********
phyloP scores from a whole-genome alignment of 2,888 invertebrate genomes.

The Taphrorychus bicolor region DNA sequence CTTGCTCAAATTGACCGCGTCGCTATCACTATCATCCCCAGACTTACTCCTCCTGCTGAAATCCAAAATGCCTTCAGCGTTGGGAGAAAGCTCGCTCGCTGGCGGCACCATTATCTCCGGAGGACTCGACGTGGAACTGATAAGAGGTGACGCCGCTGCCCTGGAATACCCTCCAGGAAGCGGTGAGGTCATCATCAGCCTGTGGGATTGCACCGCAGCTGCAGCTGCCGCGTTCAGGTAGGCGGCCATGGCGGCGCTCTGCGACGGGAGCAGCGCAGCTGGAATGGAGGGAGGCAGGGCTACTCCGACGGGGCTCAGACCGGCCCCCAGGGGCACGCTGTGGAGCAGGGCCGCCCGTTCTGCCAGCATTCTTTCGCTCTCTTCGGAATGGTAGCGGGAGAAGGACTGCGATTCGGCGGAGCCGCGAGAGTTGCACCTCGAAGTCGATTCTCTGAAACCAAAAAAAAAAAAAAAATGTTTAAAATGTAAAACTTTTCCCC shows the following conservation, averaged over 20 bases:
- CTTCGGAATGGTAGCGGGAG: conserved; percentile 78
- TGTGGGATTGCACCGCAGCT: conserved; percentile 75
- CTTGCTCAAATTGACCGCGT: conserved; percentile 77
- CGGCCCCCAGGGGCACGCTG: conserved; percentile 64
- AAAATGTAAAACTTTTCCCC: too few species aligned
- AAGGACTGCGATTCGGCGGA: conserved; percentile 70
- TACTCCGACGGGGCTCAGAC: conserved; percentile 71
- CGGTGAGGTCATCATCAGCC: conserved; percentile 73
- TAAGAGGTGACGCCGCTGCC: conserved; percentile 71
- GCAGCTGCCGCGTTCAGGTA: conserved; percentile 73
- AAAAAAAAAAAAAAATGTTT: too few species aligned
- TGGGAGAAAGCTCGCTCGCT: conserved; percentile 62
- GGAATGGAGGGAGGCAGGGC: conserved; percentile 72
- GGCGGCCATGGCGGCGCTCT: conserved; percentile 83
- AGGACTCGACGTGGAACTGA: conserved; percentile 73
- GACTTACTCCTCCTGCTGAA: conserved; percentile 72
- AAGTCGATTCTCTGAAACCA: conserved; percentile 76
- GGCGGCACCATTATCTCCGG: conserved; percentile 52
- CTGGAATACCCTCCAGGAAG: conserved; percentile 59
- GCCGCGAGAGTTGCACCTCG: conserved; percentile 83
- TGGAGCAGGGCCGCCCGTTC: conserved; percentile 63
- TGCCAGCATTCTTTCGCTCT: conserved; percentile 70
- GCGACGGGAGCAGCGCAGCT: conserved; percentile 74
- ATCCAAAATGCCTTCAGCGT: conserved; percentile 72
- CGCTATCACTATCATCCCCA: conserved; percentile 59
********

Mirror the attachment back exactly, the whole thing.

phyloP scores from a whole-genome alignment of 2,888 invertebrate genomes.

The Taphrorychus bicolor region DNA sequence CTTGCTCAAATTGACCGCGTCGCTATCACTATCATCCCCAGACTTACTCCTCCTGCTGAAATCCAAAATGCCTTCAGCGTTGGGAGAAAGCTCGCTCGCTGGCGGCACCATTATCTCCGGAGGACTCGACGTGGAACTGATAAGAGGTGACGCCGCTGCCCTGGAATACCCTCCAGGAAGCGGTGAGGTCATCATCAGCCTGTGGGATTGCACCGCAGCTGCAGCTGCCGCGTTCAGGTAGGCGGCCATGGCGGCGCTCTGCGACGGGAGCAGCGCAGCTGGAATGGAGGGAGGCAGGGCTACTCCGACGGGGCTCAGACCGGCCCCCAGGGGCACGCTGTGGAGCAGGGCCGCCCGTTCTGCCAGCATTCTTTCGCTCTCTTCGGAATGGTAGCGGGAGAAGGACTGCGATTCGGCGGAGCCGCGAGAGTTGCACCTCGAAGTCGATTCTCTGAAACCAAAAAAAAAAAAAAAATGTTTAAAATGTAAAACTTTTCCCC shows the following conservation, averaged over 20 bases:
- CTTCGGAATGGTAGCGGGAG: conserved; percentile 78
- TGTGGGATTGCACCGCAGCT: conserved; percentile 75
- CTTGCTCAAATTGACCGCGT: conserved; percentile 77
- CGGCCCCCAGGGGCACGCTG: conserved; percentile 64
- AAAATGTAAAACTTTTCCCC: too few species aligned
- AAGGACTGCGATTCGGCGGA: conserved; percentile 70
- TACTCCGACGGGGCTCAGAC: conserved; percentile 71
- CGGTGAGGTCATCATCAGCC: conserved; percentile 73
- TAAGAGGTGACGCCGCTGCC: conserved; percentile 71
- GCAGCTGCCGCGTTCAGGTA: conserved; percentile 73
- AAAAAAAAAAAAAAATGTTT: too few species aligned
- TGGGAGAAAGCTCGCTCGCT: conserved; percentile 62
- GGAATGGAGGGAGGCAGGGC: conserved; percentile 72
- GGCGGCCATGGCGGCGCTCT: conserved; percentile 83
- AGGACTCGACGTGGAACTGA: conserved; percentile 73
- GACTTACTCCTCCTGCTGAA: conserved; percentile 72
- AAGTCGATTCTCTGAAACCA: conserved; percentile 76
- GGCGGCACCATTATCTCCGG: conserved; percentile 52
- CTGGAATACCCTCCAGGAAG: conserved; percentile 59
- GCCGCGAGAGTTGCACCTCG: conserved; percentile 83
- TGGAGCAGGGCCGCCCGTTC: conserved; percentile 63
- TGCCAGCATTCTTTCGCTCT: conserved; percentile 70
- GCGACGGGAGCAGCGCAGCT: conserved; percentile 74
- ATCCAAAATGCCTTCAGCGT: conserved; percentile 72
- CGCTATCACTATCATCCCCA: conserved; percentile 59